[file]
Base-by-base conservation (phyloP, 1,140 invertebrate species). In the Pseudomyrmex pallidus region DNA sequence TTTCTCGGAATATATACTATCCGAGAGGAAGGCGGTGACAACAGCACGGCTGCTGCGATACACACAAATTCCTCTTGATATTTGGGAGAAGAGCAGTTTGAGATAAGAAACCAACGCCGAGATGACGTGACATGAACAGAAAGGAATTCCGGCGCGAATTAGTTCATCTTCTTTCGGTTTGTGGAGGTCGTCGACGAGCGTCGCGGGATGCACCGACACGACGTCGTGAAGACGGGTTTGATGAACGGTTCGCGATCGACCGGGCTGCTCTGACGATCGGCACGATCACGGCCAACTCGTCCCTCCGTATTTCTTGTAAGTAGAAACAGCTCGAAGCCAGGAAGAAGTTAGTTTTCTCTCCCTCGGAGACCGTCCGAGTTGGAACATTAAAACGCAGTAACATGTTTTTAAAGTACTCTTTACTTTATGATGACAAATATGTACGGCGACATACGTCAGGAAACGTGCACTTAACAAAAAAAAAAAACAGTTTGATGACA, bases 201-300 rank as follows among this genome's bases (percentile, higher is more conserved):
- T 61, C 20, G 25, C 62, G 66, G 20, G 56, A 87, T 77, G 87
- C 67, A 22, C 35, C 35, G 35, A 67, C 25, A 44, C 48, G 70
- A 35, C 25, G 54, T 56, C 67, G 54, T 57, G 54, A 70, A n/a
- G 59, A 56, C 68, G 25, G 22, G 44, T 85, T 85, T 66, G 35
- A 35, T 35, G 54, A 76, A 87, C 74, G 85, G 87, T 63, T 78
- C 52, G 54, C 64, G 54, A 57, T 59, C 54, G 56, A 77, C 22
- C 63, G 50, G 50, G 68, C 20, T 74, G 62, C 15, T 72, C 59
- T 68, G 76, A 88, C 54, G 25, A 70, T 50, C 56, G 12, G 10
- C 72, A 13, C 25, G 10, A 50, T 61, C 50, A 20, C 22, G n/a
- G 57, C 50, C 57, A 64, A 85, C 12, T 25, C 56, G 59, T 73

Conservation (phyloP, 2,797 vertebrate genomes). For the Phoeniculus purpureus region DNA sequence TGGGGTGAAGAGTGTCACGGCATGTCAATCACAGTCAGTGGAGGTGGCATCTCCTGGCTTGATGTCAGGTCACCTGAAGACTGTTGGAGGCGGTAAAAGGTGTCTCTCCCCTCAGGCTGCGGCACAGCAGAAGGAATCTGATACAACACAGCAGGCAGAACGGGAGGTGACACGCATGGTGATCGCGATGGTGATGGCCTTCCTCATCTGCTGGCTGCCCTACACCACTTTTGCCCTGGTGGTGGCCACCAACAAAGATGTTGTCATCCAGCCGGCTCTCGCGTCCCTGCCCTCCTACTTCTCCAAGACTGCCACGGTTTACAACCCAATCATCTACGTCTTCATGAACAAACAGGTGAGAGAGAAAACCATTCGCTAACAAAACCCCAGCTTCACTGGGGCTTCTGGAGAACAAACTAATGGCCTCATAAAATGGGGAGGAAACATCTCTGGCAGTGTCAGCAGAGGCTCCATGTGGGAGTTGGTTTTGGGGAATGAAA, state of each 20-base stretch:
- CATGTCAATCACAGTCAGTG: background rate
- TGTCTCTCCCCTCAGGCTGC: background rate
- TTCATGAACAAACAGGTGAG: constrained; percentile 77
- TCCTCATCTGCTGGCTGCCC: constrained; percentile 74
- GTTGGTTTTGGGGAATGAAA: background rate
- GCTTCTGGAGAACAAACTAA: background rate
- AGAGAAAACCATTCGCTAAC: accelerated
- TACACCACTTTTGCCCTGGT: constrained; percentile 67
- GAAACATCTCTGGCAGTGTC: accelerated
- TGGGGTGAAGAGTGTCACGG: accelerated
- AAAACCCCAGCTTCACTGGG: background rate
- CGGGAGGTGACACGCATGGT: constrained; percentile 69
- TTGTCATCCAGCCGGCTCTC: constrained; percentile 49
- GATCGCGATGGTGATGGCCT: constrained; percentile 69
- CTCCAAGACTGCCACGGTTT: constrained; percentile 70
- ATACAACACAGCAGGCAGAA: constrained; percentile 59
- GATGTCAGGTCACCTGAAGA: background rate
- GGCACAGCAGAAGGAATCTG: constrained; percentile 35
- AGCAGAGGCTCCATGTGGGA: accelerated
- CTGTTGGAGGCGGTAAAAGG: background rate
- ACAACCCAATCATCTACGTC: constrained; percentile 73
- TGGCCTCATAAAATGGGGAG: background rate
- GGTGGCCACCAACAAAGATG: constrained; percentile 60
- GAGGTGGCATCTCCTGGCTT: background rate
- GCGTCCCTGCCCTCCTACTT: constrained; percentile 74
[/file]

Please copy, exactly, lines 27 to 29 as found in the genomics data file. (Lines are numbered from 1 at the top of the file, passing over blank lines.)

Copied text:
- CTCCAAGACTGCCACGGTTT: constrained; percentile 70
- ATACAACACAGCAGGCAGAA: constrained; percentile 59
- GATGTCAGGTCACCTGAAGA: background rate